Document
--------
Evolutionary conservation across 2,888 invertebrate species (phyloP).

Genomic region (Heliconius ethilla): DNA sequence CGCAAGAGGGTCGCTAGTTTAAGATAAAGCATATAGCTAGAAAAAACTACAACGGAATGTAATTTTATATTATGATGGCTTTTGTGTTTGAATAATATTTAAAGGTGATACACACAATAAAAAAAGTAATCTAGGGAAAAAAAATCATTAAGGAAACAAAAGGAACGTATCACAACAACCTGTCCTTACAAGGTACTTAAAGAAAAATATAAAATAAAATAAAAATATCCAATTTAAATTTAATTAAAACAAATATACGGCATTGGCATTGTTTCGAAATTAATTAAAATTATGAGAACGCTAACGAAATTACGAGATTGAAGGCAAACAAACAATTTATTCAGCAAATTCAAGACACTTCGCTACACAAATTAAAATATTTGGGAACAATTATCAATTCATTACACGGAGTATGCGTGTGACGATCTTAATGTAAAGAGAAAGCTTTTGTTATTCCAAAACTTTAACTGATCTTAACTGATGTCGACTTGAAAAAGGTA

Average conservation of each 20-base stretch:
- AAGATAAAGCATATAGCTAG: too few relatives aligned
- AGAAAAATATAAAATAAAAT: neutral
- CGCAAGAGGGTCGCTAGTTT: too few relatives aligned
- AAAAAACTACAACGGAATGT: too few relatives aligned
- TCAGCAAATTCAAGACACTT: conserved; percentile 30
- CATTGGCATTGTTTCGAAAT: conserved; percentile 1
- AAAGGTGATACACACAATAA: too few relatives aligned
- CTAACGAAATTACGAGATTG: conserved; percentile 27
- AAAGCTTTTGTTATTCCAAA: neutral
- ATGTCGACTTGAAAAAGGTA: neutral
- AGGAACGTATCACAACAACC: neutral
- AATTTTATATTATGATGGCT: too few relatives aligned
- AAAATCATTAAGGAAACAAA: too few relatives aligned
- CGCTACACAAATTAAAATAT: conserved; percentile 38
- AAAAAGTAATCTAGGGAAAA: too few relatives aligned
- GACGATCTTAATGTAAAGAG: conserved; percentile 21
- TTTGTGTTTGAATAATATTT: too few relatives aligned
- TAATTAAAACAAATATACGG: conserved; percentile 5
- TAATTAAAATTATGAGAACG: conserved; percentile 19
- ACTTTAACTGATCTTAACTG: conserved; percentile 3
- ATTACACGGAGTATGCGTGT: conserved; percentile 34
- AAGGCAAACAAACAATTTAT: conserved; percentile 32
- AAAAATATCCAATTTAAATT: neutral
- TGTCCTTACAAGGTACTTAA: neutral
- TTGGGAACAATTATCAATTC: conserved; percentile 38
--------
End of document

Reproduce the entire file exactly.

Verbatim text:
Evolutionary conservation across 2,888 invertebrate species (phyloP).

Genomic region (Heliconius ethilla): DNA sequence CGCAAGAGGGTCGCTAGTTTAAGATAAAGCATATAGCTAGAAAAAACTACAACGGAATGTAATTTTATATTATGATGGCTTTTGTGTTTGAATAATATTTAAAGGTGATACACACAATAAAAAAAGTAATCTAGGGAAAAAAAATCATTAAGGAAACAAAAGGAACGTATCACAACAACCTGTCCTTACAAGGTACTTAAAGAAAAATATAAAATAAAATAAAAATATCCAATTTAAATTTAATTAAAACAAATATACGGCATTGGCATTGTTTCGAAATTAATTAAAATTATGAGAACGCTAACGAAATTACGAGATTGAAGGCAAACAAACAATTTATTCAGCAAATTCAAGACACTTCGCTACACAAATTAAAATATTTGGGAACAATTATCAATTCATTACACGGAGTATGCGTGTGACGATCTTAATGTAAAGAGAAAGCTTTTGTTATTCCAAAACTTTAACTGATCTTAACTGATGTCGACTTGAAAAAGGTA

Average conservation of each 20-base stretch:
- AAGATAAAGCATATAGCTAG: too few relatives aligned
- AGAAAAATATAAAATAAAAT: neutral
- CGCAAGAGGGTCGCTAGTTT: too few relatives aligned
- AAAAAACTACAACGGAATGT: too few relatives aligned
- TCAGCAAATTCAAGACACTT: conserved; percentile 30
- CATTGGCATTGTTTCGAAAT: conserved; percentile 1
- AAAGGTGATACACACAATAA: too few relatives aligned
- CTAACGAAATTACGAGATTG: conserved; percentile 27
- AAAGCTTTTGTTATTCCAAA: neutral
- ATGTCGACTTGAAAAAGGTA: neutral
- AGGAACGTATCACAACAACC: neutral
- AATTTTATATTATGATGGCT: too few relatives aligned
- AAAATCATTAAGGAAACAAA: too few relatives aligned
- CGCTACACAAATTAAAATAT: conserved; percentile 38
- AAAAAGTAATCTAGGGAAAA: too few relatives aligned
- GACGATCTTAATGTAAAGAG: conserved; percentile 21
- TTTGTGTTTGAATAATATTT: too few relatives aligned
- TAATTAAAACAAATATACGG: conserved; percentile 5
- TAATTAAAATTATGAGAACG: conserved; percentile 19
- ACTTTAACTGATCTTAACTG: conserved; percentile 3
- ATTACACGGAGTATGCGTGT: conserved; percentile 34
- AAGGCAAACAAACAATTTAT: conserved; percentile 32
- AAAAATATCCAATTTAAATT: neutral
- TGTCCTTACAAGGTACTTAA: neutral
- TTGGGAACAATTATCAATTC: conserved; percentile 38